Date of Award
Doctor of Philosophy
Public Affairs and Administration
Dr. Helenan Robin
Dr. Stanley Robin
Dr. Michael Payne
The purpose of this research was to discover the extent and patterns of resistance the concept of an early return to work policy is encountering in private corporations. Early return to work policies encourage and enable injured/disabled employees to return to duty before being fully recuperated. The degree of resistance was examined through variables which are component elements of the macro themes of corporate culture and corporate structure theory. Corporate culture embodies a set of beliefs and values collectively held and socialized by a corporation. Specific elements of corporate culture which were examined are corporate goals (to increase market share, to maximize profits, to manufacture a quality product, to value employees, to provide quality service, and to serve society), corporate flexibility, personnel principles, and union presence. Corporate structure is the formal pattern of relationships among the various parts of the organization. The specific elements of corporate structure that were examined are corporate size, corporate shape, work force complexity (blue collar versus white collar and line personnel versus staff personnel), degree of centralization, and degree of bureaucratization.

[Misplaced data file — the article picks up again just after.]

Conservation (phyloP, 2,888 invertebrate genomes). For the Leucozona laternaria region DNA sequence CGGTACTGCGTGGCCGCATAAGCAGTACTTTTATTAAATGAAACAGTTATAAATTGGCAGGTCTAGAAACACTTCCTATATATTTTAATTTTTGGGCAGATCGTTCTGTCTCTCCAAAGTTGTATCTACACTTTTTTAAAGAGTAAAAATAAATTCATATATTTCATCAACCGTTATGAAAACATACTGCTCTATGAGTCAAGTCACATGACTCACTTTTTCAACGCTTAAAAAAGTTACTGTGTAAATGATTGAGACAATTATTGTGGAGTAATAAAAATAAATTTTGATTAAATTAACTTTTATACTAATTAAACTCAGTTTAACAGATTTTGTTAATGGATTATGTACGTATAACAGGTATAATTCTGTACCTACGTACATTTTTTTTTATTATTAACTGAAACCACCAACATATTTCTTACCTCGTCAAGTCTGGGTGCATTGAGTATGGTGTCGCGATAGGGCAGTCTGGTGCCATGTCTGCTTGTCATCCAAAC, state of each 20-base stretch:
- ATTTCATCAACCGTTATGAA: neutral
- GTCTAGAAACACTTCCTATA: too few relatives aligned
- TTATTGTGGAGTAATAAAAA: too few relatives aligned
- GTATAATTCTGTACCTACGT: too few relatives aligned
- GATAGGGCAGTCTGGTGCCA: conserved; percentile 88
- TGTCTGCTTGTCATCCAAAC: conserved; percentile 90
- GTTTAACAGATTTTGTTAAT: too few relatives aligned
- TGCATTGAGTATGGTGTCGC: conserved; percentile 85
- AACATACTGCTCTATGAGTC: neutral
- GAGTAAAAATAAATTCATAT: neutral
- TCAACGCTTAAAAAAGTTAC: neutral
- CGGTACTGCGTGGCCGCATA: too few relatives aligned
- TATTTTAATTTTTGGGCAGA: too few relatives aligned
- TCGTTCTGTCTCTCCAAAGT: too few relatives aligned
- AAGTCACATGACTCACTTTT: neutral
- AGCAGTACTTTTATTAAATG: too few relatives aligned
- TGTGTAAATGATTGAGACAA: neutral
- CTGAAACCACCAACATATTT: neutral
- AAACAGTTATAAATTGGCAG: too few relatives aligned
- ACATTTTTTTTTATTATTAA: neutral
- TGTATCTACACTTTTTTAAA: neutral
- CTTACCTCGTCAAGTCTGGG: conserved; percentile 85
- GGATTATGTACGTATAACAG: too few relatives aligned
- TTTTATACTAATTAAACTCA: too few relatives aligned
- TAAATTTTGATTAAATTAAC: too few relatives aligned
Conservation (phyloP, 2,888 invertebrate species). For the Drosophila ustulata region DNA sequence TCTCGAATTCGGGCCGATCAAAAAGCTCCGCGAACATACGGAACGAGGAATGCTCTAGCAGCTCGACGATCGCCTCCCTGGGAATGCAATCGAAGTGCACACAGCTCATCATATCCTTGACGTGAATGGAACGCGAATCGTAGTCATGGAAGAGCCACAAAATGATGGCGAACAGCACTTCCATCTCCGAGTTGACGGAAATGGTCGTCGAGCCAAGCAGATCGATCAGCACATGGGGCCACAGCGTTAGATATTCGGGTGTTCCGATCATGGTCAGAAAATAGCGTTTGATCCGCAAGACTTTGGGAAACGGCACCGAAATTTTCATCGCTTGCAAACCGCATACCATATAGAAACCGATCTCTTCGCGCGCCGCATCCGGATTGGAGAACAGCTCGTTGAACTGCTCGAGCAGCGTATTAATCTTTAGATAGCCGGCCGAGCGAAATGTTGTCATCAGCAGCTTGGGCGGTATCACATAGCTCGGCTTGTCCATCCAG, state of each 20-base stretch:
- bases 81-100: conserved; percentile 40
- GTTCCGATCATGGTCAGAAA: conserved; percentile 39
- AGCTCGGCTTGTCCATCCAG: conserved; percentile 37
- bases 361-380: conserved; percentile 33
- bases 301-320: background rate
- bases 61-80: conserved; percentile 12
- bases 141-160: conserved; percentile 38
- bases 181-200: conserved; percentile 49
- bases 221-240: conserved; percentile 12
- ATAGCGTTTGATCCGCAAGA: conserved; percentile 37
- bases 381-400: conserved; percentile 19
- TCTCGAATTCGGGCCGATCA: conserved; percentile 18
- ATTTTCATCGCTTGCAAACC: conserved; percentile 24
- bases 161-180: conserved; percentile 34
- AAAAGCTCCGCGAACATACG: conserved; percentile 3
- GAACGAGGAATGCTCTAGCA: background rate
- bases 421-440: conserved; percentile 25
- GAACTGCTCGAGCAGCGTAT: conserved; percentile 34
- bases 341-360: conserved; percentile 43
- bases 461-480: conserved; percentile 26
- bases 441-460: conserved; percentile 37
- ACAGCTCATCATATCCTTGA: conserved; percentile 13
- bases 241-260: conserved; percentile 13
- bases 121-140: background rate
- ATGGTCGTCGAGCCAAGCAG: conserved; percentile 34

The research efforts were confined to the state of Michigan. The determination was made to identify as a population all employers with 250 employees or more in the state involved in manufacturing. The data were collected through the use of a survey questionnaire mailed to the corporate official identified as responsible for the human resources function.
The relationships between the dependent and independent variables were analyzed through the use of Pearson product-moment correlation and eta for the bivariate hypotheses. Multiple regression was used to test the three multivariate hypotheses involving models of resistance.
The research findings were as follows: Corporations that have a higher degree of bureaucracy, do not value employees, do not endorse the personnel principles of retaining and retraining employees, and do not support job and work place accommodations are more likely to be resistant to early return to work policies than those corporations with a relatively lower degree of bureaucracy, that value employees, and endorse the personnel principles of retaining and retraining employees and job and work place accommodations.
Shoemaker, Roger J., "Corporate Resistance to Early Return to Work Policy" (1989). Dissertations. 2147.